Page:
By RANDI ROSSMANN
THE PRESS DEMOCRAT
Windsor Police Chief Steve Freitas becomes Sonoma County’s next elected sheriff by default on Tuesday, extending a two-decade streak of uncontested elections for the job.
Others to cruise into office Tuesday in unopposed races are Steve Herrington as Sonoma County’s next school superintendent, Nancy Shaffer as a Sonoma County superior court judge and incumbents Janice Atkinson as county clerk-recorder and Rod Dole as county auditor-controller.
Freitas, without the need to campaign, was on vacation Tuesday taking care of home projects including a trip to the county dump.
Herrington, Windsor’s school superintendent, was at work crunching numbers for that district’s budget process.
Despite running unopposed, neither man Tuesday was willing to fully accept their status as elected officials, citing hours to go before polls close.
“I’ve been not counting any chickens until they’re hatched,” said Freitas. He suggested the remote possibility of a write-in candidate. “I’m happy that it’s here,” Freitas said of election day. “It’ll be nice tomorrow when it’s over.”
Herrington also expressed caution in declaring an early victory. “The relief will be going down to the election department tonight to watch the returns. I told my wife, if Mickey Mouse beats me, I’m in trouble,” he said.
“Many people have called to congratulate me today,” Herrington acknowledged. “I don’t consider it an omen of bad luck.”
Tuesday night Freitas said he would be going to gatherings for both District Attorney candidates and the two candidates running for county supervisor for the north county.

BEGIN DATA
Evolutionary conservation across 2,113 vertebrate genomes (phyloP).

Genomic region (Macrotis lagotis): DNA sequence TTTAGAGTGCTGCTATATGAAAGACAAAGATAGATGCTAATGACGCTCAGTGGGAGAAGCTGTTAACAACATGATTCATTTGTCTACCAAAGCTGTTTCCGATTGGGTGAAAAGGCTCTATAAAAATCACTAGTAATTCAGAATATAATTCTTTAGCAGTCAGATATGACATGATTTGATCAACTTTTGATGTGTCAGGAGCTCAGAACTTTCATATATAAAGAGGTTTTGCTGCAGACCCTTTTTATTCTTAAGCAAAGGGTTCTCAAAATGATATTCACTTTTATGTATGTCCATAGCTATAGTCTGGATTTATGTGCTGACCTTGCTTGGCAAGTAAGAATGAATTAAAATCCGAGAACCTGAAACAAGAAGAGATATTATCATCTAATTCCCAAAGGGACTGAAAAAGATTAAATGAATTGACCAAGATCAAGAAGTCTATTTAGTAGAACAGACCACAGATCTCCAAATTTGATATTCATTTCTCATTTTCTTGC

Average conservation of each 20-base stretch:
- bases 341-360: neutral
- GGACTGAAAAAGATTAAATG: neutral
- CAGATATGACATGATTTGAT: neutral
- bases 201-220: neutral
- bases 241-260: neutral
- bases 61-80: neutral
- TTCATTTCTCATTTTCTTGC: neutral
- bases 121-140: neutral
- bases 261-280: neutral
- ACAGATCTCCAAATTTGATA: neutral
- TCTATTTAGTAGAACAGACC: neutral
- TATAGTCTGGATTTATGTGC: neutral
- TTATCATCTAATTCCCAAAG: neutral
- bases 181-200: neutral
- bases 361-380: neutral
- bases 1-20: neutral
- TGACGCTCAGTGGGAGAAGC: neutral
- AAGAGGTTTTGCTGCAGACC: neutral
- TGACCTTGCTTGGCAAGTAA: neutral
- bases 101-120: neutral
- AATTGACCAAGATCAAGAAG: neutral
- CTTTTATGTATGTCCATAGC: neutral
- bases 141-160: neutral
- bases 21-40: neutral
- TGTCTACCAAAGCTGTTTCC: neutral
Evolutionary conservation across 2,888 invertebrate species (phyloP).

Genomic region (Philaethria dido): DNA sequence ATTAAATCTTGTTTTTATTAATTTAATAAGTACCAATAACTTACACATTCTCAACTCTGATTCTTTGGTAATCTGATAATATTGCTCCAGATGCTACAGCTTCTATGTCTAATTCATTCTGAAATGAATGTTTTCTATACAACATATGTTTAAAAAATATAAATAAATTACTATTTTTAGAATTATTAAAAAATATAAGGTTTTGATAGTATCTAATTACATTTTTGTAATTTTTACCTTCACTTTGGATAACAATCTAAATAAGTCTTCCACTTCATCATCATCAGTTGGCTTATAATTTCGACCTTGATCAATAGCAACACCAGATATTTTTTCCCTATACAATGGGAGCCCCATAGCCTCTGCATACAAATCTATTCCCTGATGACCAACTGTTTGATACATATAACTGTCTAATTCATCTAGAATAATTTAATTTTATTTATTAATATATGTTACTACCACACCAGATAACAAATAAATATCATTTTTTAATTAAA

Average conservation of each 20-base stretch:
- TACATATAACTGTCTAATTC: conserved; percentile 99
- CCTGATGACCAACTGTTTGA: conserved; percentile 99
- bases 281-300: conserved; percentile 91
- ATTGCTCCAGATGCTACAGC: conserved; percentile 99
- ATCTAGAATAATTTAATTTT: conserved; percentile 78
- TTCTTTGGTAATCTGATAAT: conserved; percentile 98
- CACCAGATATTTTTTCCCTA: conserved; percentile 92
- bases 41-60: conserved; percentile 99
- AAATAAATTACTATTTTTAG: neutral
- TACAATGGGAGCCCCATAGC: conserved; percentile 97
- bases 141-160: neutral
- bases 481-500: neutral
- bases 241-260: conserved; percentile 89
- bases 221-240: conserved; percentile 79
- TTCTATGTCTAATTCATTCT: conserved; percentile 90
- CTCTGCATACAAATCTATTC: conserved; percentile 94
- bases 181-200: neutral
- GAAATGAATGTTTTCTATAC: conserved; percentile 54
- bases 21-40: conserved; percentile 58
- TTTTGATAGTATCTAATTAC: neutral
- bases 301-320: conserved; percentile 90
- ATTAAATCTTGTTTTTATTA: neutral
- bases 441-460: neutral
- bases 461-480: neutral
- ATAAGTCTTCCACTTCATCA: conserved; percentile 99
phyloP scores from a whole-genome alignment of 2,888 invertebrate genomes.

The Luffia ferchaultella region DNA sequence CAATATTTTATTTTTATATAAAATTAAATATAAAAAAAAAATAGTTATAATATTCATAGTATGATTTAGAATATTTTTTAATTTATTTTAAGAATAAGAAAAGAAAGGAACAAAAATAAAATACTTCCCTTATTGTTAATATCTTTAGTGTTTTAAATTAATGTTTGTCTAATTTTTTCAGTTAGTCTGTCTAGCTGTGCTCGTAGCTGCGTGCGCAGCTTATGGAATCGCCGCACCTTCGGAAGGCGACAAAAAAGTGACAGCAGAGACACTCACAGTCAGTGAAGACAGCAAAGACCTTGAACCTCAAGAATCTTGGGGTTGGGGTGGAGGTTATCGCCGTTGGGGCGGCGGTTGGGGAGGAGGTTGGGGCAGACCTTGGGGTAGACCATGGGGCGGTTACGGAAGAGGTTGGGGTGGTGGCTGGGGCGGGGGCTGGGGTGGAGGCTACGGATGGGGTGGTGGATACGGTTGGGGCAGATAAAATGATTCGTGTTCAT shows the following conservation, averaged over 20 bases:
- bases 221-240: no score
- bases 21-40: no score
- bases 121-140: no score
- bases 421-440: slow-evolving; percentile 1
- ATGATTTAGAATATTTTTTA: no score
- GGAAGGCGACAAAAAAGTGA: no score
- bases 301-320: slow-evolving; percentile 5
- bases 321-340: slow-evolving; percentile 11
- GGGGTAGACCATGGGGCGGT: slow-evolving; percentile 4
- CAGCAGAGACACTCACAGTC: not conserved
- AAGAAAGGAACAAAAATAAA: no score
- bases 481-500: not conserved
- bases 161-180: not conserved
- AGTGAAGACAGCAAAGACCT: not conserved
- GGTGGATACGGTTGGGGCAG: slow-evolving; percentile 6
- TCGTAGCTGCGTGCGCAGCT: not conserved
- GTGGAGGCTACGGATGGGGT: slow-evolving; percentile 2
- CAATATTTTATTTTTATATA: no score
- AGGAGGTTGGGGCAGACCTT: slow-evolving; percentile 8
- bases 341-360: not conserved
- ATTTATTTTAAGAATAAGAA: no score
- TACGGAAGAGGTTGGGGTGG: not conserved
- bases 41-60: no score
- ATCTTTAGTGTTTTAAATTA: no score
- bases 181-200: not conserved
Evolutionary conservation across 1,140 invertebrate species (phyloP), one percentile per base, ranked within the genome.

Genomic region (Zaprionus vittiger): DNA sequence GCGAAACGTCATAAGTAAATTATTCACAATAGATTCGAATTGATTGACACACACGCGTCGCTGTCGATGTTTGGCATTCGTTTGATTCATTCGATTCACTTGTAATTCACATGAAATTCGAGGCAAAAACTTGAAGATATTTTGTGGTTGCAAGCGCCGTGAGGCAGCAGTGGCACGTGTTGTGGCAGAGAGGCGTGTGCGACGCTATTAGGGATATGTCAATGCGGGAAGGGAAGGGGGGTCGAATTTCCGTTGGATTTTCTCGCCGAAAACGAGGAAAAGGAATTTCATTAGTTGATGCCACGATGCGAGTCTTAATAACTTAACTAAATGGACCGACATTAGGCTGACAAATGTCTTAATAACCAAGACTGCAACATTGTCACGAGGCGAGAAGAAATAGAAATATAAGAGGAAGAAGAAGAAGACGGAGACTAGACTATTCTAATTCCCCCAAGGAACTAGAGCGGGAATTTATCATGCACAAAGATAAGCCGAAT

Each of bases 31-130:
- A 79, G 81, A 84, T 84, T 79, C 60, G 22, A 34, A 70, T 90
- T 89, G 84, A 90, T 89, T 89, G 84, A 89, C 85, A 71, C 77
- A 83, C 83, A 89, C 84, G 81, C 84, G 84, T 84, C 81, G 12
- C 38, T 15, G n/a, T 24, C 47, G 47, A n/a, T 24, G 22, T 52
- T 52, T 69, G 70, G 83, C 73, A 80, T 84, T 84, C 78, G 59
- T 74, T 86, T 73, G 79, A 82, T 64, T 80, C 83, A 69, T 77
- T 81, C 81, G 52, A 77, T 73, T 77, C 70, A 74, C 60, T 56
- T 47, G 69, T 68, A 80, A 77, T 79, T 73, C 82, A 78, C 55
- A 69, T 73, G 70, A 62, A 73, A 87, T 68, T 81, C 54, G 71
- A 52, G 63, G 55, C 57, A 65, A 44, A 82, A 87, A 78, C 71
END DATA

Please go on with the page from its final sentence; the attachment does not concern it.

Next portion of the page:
Those races have been heated and occasionally antagonistic, the type of election the Sonoma County Sheriff’s Office has avoided since 1990.
That year, sheriff’s Lt. Mark Ihde took on Sheriff Dick Michaelsen, a former Santa Rosa police sergeant. The effort to unseat Michaelsen by department insiders was bitter, highlighted seven ranking sheriff’s deputies holding a press conference to blast Michaelsen’s tenure.
Ihde won by a landslide and since then, there has been only candidate each cycle, and each has been from within the department.
The carefully orchestrated and ongoing effort by the Sheriff’s Office includes grooming up-and-coming deputies to take over the mantle and reduce the chance of someone coming from outside.
Immediately prior to Ihde’s tenure, the sheriff’s posts had been won by two Santa Rosa police sergeants and a state fire inspector.
Freitas said the lack of competition for the top job hasn’t hurt the department. “I think the group of sheriffs that have been in there since those uncontested elections has done well,” Freitas said. “The Sheriff’s Office has overall been run well.”
Freitas, 47, is a 20-year veteran of the department. He was a lieutenant in 2005 when he was picked to be chief of Windsor, which contracts with the county for law enforcement services.
With the recent retirement of Assistant Sheriff Rich Sweeting, Sheriff Bill Cogbill gave Freitas the title.
In July, Freitas will return to the county office, working closely with Cogbill for the rest of the sheriff’s term.
Windsor City Hall was expected to pick its new police chief by early July.
Five sheriff’s office lieutenants have applied so far for the job. Sonoma County’s last two sheriffs, Cogbill and Jim Piccinini, also were Windsor police chiefs prior to taking the county job post.